A Haunting Past


Children bobbing for apples at Audley End

Photo Courtesy of https://heritagecalling.com/apple-bobbing-boys/.

By Paige Mathieu

Candy, apples, and ghosts all have one event in common: Halloween.  Today Halloween is seen as a fun time for children to go from door to door collecting candy.  Two thousand years ago however, the traditions had a very different meaning than they do today.

People in Samhain, known as Celts, began their new year on November 1st.  The day before was said to be a time when dead ancestors would come out and destroy farmers crops.  To prevent these ghosts from haunting and ruining their fields, the Celts would wear disguises, build a bonfire, and make sacrifices of their crop and other animals to the spirits.  

Later, the Roman Empire conquered the Celts. The Romans celebrated their dead ancestors with their traditions and combined them into the beliefs of the Celts, which played into the Halloween traditions seen today.  One of the main traditions was that a day during October was set aside to celebrate the goddess of fruit, Pomona.  She was said to have the symbol of an apple.  Because of this celebration, people today in America celebrate Halloween by bobbing for apples.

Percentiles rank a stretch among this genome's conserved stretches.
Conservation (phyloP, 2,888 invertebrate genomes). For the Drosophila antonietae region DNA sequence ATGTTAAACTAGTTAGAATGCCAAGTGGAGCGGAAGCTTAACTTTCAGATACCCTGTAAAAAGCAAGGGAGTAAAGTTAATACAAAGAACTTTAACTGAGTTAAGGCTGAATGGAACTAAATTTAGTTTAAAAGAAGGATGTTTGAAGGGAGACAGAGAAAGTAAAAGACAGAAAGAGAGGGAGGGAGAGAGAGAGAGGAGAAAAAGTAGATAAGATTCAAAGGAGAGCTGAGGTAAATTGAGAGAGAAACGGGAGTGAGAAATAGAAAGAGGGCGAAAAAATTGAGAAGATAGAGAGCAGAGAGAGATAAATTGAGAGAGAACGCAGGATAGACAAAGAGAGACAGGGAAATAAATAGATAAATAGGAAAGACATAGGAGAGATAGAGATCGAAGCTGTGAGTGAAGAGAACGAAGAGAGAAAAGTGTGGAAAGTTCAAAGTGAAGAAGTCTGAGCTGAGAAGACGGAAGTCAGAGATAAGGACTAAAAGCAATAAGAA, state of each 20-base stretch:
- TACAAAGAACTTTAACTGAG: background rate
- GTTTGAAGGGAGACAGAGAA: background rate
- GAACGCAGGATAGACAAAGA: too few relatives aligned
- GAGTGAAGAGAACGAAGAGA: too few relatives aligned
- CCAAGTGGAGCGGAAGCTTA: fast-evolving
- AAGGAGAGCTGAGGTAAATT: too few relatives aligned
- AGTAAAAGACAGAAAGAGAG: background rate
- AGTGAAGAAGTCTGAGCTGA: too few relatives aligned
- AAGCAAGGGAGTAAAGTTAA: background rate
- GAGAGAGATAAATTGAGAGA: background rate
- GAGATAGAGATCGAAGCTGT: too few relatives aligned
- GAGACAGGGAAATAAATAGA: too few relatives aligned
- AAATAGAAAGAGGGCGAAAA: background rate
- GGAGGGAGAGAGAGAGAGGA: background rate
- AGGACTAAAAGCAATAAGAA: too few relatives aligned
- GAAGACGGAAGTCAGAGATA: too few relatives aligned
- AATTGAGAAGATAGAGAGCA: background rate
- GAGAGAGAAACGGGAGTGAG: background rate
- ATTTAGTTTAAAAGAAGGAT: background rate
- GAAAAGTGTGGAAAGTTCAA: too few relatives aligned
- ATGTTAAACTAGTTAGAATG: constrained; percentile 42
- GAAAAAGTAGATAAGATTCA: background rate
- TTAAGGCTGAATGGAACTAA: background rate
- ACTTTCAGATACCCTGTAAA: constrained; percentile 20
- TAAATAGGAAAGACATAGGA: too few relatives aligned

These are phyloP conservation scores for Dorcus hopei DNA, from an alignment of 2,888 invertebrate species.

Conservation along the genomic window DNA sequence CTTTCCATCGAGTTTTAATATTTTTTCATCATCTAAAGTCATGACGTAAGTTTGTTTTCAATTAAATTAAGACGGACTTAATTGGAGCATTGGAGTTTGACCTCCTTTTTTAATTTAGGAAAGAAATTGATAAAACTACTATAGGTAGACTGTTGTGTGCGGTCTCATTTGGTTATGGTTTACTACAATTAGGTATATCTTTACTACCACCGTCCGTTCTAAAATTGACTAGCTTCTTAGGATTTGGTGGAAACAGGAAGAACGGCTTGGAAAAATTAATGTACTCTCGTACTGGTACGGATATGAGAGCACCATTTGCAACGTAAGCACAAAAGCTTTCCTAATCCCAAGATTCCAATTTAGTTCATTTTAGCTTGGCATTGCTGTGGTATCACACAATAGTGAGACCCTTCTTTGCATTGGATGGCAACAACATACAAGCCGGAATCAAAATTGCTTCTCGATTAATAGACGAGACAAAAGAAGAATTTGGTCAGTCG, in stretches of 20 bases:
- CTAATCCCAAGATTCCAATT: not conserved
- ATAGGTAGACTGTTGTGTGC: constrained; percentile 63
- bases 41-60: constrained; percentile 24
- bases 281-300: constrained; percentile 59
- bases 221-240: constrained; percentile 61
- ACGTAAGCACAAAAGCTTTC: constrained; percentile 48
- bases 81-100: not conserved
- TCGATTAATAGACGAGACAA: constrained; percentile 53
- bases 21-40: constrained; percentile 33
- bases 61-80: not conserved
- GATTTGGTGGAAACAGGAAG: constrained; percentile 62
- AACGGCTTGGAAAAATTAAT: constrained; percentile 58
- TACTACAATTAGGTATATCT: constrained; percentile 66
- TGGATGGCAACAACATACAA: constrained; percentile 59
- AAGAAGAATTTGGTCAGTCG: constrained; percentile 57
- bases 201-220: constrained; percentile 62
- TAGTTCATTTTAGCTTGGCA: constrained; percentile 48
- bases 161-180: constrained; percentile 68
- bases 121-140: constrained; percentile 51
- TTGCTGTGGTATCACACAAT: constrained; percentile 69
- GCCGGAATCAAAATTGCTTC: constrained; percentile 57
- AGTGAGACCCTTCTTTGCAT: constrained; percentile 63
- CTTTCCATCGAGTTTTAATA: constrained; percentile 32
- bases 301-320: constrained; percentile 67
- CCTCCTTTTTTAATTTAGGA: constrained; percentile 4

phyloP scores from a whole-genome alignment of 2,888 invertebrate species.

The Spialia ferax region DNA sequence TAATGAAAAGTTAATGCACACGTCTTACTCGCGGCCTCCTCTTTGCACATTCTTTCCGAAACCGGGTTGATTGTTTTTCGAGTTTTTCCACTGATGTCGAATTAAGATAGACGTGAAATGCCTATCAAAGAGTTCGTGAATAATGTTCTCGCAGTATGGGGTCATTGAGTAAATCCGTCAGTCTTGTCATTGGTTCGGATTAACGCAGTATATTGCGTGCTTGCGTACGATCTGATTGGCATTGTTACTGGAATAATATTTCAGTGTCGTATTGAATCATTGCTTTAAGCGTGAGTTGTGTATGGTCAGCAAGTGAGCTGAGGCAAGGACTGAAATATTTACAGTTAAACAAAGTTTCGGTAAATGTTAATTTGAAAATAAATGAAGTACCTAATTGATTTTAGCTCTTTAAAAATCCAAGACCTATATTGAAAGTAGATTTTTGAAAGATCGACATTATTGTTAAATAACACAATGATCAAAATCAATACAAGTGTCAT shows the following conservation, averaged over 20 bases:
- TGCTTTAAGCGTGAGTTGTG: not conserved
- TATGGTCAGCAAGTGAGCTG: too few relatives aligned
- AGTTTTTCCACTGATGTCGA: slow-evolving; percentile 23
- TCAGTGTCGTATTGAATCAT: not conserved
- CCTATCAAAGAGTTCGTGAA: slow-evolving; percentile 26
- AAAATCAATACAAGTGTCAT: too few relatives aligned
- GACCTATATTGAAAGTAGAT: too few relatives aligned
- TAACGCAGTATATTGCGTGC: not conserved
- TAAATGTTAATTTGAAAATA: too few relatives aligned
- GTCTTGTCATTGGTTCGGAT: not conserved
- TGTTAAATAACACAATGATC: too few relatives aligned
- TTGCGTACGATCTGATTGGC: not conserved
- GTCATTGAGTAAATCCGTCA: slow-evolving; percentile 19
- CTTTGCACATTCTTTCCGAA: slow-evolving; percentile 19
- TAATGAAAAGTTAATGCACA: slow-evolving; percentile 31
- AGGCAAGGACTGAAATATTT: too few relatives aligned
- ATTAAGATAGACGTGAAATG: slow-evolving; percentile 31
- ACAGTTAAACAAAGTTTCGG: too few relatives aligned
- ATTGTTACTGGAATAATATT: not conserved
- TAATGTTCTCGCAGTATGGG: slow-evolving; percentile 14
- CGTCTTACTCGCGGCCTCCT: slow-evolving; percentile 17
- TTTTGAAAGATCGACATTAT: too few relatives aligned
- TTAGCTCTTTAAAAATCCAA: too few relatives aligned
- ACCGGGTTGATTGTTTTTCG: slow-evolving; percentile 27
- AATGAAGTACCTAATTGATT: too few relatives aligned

In New England, Halloween became known as a time to have parties. These parties were supposed to be for the whole community to enjoy in a public space.  As these parties became larger, people ended up having parties in their own homes.  The goal was for it to be a fun time for children in a safe environment.

Christianity also has an Halloween of their own, called All Saints Day.  On November second, people remember their loved ones, listen to music, have parties, or dress up like an angel or other religiously based costumes.  Many of their traditions are said to have been derived from the Celts traditions as well.

Later in the nineteenth century, people began going from house to house asking for food. Today, many people see Halloween or All Saint’s Day, as a time to dress up, have parties, and trick-or-treat.  So next time someone is walking around their neighborhood or having a party, they can remember that at one point in time, our fun and games were actually apart of rituals to scare away the dead.

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